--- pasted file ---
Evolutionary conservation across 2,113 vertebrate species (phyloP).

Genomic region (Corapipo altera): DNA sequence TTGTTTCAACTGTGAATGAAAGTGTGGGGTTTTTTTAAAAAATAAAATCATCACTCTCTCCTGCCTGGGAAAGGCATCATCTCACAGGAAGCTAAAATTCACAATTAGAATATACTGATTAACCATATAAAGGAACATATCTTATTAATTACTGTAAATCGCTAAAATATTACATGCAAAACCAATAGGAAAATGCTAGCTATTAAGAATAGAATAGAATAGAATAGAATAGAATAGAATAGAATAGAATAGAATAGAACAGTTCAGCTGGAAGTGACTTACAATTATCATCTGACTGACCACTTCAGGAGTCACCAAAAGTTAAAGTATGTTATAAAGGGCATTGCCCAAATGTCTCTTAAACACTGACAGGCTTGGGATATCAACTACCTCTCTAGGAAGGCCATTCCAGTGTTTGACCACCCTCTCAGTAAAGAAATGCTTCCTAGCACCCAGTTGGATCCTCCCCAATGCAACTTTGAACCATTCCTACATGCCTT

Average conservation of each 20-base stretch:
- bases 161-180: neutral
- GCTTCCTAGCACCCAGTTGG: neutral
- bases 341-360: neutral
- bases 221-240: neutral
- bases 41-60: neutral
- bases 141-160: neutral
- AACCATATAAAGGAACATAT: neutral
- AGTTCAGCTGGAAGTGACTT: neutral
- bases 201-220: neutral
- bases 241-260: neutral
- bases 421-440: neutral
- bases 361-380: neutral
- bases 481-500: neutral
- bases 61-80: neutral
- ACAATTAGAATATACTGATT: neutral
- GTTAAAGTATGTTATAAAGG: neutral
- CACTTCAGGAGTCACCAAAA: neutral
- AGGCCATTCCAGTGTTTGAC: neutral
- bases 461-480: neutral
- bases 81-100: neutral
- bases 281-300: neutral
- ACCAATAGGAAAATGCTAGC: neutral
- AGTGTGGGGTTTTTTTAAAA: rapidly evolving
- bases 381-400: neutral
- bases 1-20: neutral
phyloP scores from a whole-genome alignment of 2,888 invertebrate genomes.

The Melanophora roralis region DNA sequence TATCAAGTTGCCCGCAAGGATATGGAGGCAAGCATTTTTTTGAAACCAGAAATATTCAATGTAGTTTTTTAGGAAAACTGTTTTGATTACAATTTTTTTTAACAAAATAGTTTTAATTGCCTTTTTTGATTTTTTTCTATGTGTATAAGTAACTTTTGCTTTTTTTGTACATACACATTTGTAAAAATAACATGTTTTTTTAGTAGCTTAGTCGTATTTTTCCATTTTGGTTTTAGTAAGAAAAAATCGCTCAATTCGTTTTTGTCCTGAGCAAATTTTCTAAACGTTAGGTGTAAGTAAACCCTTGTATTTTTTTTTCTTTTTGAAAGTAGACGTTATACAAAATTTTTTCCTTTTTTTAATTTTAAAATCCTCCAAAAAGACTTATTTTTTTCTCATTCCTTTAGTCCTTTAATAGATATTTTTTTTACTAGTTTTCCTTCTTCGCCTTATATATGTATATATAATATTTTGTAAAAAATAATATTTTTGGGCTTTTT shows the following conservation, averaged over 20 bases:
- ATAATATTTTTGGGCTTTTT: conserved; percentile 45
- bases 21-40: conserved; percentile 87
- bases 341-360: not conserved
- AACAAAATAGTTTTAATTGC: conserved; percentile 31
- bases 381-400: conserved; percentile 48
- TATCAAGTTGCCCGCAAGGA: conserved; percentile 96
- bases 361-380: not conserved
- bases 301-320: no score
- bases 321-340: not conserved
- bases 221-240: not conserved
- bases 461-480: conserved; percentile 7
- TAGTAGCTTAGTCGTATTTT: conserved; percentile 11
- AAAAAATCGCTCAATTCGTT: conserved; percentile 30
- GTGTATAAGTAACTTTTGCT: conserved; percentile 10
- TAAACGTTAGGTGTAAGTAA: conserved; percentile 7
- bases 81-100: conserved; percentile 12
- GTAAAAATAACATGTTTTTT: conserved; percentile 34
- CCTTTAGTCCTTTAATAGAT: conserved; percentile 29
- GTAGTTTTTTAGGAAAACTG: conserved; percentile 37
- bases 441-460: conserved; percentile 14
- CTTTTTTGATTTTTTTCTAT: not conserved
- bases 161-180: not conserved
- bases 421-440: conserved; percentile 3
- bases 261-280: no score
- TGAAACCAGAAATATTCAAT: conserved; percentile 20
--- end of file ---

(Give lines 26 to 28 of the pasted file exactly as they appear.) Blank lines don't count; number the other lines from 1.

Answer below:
- AGTGTGGGGTTTTTTTAAAA: rapidly evolving
- bases 381-400: neutral
- bases 1-20: neutral